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towards its object with the utmost intenseness, and establishes its conclusions with irresistible force. Its design is to show thut all true speculation leads to the peculiar truths of the Christian system,--that man gropes in darkness, ignorant of God and of himself, until he finds God in Christ, and his own high destiny in an obedient faith. It is a book to be commended to all classes of readers. The American Sunday School Upion has published a superb 12mo edition of The Life of Luther ; with Special Reference to its Earlier Periods, and the Opening Scenes of the Reformation. By Barnas Sears, D. D. This volume has received the unqualified praise of able critics. Dr. Sears has made Luther a study for many years, and in these pages has embodied the results of all previous investigations, especially of those later ones which have illustrated the earlier portions of the Reformer's life. From the year 1517 to 1546, Luther's own letters, which are voluminous and full of details, are mado a principal source from which the materials of this work are drawn. These Dr. Sears has studied with patient care, and the results of his labors may be received with confidence. The same association has issued the second part of the Rev. Charles Overton's Cottage Lectures on Pilgrim's Progress, entitled Christiana and her Children. Mr. Overton's Lectures have been much approved for their lucid exhibitions of evangelical truth. We have seldom read any practical religious work with greater advantage than his Lectures on Pilgrim's Progress. Gould, Kendall & Lincoln have published a work entitled Mothers of the Wise and Good, by Jabez Burns, D. D., which, without being specially profound or original, abounds in illustrations of maternal influence, and is adapted to do great good. Tickpor, Reed & Fields have published the Confessions of an Opium-Ealer, aud Suspiria de Profundis, by Thomas De Quincey, with the intimation of their intention to issue, at intervals, a complete collection of Mr. De Quincey's writings, uniform with this handsome volume. Mr. De Quincey has written largely for periodicals, and some of his performances, such as the memoirs of Pope and Shakspeare, in the Encyclopædia Britannica, have distinguished merit. The Confessions, published in the London Magazine, io 1822, and detailing the author's personal experience as an opium-eater, with the struggles and sufferings of his deliverance, form a work as unlike all other books as the state of mind in which an opium-eater lives is unlike the ordinary experiences of mankind. The character of the work is well-known, and its striking singularity will attract numerous readers for long years to come.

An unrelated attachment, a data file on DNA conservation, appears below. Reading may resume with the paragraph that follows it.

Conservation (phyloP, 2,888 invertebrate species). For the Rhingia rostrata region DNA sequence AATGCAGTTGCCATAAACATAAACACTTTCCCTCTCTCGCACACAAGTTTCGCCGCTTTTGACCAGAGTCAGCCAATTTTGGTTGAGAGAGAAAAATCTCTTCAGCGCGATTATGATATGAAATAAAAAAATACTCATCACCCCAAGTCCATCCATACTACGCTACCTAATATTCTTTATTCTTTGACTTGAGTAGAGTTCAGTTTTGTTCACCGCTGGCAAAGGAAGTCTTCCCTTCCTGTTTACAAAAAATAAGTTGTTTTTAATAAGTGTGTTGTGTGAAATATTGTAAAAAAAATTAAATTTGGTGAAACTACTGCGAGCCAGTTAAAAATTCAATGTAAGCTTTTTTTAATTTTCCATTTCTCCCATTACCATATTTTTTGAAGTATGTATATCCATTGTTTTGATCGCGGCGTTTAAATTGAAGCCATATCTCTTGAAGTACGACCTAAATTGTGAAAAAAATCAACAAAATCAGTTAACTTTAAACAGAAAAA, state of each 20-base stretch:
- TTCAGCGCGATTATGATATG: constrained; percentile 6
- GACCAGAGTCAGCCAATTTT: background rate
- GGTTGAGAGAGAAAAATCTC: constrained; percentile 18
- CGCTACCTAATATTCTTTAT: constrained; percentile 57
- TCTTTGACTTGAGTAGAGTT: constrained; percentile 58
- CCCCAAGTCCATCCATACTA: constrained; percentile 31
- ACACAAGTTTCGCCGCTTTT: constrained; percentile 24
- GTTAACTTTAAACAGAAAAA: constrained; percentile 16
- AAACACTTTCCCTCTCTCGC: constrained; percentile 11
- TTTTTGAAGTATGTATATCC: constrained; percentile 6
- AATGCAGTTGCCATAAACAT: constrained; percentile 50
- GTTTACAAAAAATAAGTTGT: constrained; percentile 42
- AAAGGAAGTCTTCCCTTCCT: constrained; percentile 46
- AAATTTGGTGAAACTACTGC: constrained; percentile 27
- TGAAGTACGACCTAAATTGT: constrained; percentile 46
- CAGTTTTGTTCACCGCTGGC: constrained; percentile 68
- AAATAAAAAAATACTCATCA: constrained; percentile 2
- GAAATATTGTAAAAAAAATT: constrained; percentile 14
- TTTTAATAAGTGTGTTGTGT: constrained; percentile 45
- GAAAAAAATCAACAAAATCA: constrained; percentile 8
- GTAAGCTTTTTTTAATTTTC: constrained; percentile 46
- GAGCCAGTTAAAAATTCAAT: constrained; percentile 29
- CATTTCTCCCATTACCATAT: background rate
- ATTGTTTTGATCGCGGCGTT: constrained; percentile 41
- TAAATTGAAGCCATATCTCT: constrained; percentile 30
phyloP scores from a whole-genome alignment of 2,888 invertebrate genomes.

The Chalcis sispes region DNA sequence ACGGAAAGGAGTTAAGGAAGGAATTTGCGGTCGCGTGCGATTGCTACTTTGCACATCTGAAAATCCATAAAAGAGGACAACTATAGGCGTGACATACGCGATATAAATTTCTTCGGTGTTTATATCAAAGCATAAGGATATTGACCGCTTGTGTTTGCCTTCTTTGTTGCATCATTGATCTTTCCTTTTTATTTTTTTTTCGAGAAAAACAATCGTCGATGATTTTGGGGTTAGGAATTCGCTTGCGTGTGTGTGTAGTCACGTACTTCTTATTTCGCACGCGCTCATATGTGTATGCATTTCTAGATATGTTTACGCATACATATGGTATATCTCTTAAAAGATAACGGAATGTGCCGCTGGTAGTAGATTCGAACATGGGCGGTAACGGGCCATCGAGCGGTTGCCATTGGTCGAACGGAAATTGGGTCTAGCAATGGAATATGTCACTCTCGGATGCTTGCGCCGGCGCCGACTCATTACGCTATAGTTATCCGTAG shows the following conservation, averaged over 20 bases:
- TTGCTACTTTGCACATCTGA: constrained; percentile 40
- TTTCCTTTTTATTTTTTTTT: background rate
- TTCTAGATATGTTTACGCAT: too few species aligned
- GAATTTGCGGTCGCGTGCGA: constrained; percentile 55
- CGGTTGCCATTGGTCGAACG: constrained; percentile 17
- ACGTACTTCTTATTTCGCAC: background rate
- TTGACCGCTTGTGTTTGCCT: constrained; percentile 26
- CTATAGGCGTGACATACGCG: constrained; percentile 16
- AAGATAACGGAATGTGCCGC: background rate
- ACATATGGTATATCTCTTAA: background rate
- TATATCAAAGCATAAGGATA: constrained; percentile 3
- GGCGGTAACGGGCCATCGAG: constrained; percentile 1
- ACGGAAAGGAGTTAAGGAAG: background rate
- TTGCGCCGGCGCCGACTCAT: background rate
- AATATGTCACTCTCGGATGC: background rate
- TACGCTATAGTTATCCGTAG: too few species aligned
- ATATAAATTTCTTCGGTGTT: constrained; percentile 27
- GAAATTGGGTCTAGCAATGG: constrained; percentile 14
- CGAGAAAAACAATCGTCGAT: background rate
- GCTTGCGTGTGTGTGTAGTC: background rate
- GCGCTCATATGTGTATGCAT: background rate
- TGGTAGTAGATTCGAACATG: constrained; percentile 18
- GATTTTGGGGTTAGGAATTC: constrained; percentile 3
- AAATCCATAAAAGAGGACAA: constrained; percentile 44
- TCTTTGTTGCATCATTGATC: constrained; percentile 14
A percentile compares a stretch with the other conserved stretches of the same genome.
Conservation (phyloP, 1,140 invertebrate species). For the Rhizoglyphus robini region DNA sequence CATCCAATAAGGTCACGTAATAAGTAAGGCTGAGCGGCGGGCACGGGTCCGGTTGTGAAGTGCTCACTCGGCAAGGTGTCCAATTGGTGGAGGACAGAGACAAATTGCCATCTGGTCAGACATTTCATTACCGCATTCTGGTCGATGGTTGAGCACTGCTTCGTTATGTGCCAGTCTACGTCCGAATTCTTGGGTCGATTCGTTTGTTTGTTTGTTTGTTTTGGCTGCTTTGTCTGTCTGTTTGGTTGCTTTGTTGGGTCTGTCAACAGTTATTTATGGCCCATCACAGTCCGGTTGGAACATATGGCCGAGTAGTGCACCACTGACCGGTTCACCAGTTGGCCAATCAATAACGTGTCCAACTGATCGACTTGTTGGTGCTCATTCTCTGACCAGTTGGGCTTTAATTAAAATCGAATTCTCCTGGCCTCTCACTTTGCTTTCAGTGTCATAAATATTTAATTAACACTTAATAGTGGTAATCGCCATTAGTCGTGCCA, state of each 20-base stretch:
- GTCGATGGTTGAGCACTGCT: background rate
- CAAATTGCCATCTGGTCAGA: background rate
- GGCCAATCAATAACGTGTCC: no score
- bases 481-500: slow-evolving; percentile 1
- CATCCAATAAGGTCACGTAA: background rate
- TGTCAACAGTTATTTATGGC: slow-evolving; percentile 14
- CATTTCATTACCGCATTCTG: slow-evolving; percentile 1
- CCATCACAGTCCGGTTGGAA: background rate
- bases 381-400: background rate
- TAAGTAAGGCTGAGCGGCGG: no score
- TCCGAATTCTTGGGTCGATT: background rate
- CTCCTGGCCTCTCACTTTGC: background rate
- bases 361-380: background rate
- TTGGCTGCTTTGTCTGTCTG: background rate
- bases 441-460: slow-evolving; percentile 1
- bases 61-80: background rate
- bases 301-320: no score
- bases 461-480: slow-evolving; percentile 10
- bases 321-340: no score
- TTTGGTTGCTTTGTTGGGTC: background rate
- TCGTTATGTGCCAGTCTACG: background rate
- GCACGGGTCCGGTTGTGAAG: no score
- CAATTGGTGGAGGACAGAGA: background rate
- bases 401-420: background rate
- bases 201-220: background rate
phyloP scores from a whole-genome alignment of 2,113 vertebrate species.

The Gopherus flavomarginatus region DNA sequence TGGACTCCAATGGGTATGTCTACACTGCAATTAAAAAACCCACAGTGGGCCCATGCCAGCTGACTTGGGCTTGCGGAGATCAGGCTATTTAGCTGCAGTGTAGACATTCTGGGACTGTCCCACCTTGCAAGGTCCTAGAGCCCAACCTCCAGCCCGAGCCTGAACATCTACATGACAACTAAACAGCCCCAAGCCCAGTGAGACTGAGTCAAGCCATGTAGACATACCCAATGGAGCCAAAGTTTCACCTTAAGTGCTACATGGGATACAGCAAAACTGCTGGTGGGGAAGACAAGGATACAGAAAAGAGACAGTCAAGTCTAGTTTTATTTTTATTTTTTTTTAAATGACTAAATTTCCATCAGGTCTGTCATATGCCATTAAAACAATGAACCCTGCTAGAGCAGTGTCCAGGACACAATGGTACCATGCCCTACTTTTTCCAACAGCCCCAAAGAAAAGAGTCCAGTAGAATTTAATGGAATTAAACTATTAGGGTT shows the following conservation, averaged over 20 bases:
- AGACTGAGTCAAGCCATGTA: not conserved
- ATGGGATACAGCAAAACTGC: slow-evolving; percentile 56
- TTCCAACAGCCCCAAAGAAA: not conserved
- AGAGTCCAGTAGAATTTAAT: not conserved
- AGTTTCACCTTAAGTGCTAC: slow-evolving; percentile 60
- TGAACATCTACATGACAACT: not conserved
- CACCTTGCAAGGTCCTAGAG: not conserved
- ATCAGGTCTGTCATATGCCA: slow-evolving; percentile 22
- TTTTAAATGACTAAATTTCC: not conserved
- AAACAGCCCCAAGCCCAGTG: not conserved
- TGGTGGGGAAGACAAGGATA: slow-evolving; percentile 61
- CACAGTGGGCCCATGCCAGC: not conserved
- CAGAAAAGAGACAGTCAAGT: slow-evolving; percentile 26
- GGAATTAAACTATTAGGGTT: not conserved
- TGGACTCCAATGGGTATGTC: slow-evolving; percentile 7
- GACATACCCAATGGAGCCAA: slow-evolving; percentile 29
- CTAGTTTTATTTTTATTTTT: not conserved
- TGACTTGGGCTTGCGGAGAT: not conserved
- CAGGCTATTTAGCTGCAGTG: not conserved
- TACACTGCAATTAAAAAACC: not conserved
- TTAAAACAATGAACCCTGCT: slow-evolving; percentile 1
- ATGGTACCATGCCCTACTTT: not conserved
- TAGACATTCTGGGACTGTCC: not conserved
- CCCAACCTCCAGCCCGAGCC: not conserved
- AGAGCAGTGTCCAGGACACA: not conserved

Buker & Scribner have lately issued several new works, some of which are of a bigh order. The Paradise Lost, by John Milton, with Notes, Explanatory and Critical. By Rev. James Robert Boyd. It is too true, as stated in the “reasons" for preparing this edition, that though the Paradise Lost is found on the shelves of every domestic library, and lying in beautiful bindings on every centre-table, it is read by a few only, and by the most of that few is but imperfectly understood. There are reasons for this in the inverted style, in the learned allusions, and in the boundless range of the poet's thoughts; but these difficulties yield to patient effort, and must be overcome in order to appreciate this great masterwork of man. To enable the reader to triumph over these difficulties; to put him into possession of the thoughts which sprung forth from the teeming mind of Milton, and clothed themselves at his will in language beautiful, stately, and overpowering, is the design of this work. It has been prepared as a labor of love, and with a generous enthusiasm. The editor has made diligent use of all previous annotations, and given liberally his own suggestions. We have not followed him far, but we have satisfied ourselves that the most of those who talk of admiring Milton would know far more of what they admire, by studying faithfully this edition. It is. printed on large, fair type, and makes a 12mo of 542 pages. Domestic History of the American Revolution. By Mrs. Ellet. The story of the American Revolution never becomes a weary one. Each new writer looks upon that great event from some new position, and gives a picture varied from all preceding ones, and yet perhaps not less beautiful or instructive. Mrs. Ellet, in preparing her Women of the American Revolution, found herself in possession of materials which illustrated the more secret and unobserved springs of action of those times, and leaving the details of public policy and the movements and strifes of armies to others, she has laid open those springs and presented us with more of the heart of the people who so nobly sacrificed and struggled for freedom. She has rightly estimated the value of incidents as illustrating general character, and wisely interspersed them through her book. It can hardly fail to be a popular favorite. 12mo, pp. 308. Life Here and There: or Sketches of Society and Adventure at Farapart Times and Places. By N. P. Willis. There are some writers who, say what you will about them, are destined to find readers, always and in abundance. Of these Mr. Willis is one. We know not that he has contributed to the stores of learning or philosophy, or that the world will be the wiser or the better for his intellectual labors,—but he has found a way to the hearts of thousands, who seize his agreeable sketches of life and manners with an avidity that never fails. The title of this volume indicates its character as well as it can be done without an analysis of its contents. Its sketches are declared to be true to the manners of countries and places described, and many of its personal descriptions to be portraits of celebrated men and women .whom he has had an opportunity to know. Reminiscences of Congress. By Charles W. March. Nobody would suspect that a volume bearing such a title was no more nor less than a biography of Daniel Webster, brought down to the “Removal of the Deposits." Such, however, is the book before us. It supplies an abundance of interesting detail, and contains some sketches written with considerable power, but to us the writer's views seem narrow and his heart cold. His admiration of Mr. Webster is much like worship, and yet, with broader views and a warmer heart, he might have rendered to the illustrious subject of his Reminiscences a higher tribute in more moderate terms.-- The Psalms Translated and E.cplained. By J. A. Alexander, Professor in the Theological Seminary at Princeton. The first volume of this work appeared several months ago. The present extends from the 51st to the 100th Psalm. The third will complete the work. Dr. Alexander has brought to the preparation of these volumes the highest accomplishments of learning with the graces of a devout Christian heart; and, while he has rendered them an important aid to the Christian minister, he has made them altogether suitable for the study of intelligent private Christians. The translation, so far as we have examined, is varied just enough from the common version, on the one hand, to indicate its independence, and on the other to illustrate the excellence of that version both as correct in expression and setting forth to a large extent the very spirit of the original. The explanations are of great value, illustrating the meaning of the text in such ways as at the same time to minister to devotion and godly living. It is a pleasure to commend such volumes. We had expected for the present number an elaborate review of them from one of our ablest Biblical scholars, but have been disappointed. 12mo, pp. 349.- Lessons from the History of Medical Delusions. By Worthington Hooker, M. D. Dr. Hooker is already known to the world as a most cordial, as well as intelligent, despiser of all forms of quackery, by his observations thereon in his “ Physician and Patiept." What of justice he failed to do in that work, he has fully accomplished in this, which has the distinction of being the “Fiske Fund Prize Dissertation of the Rhode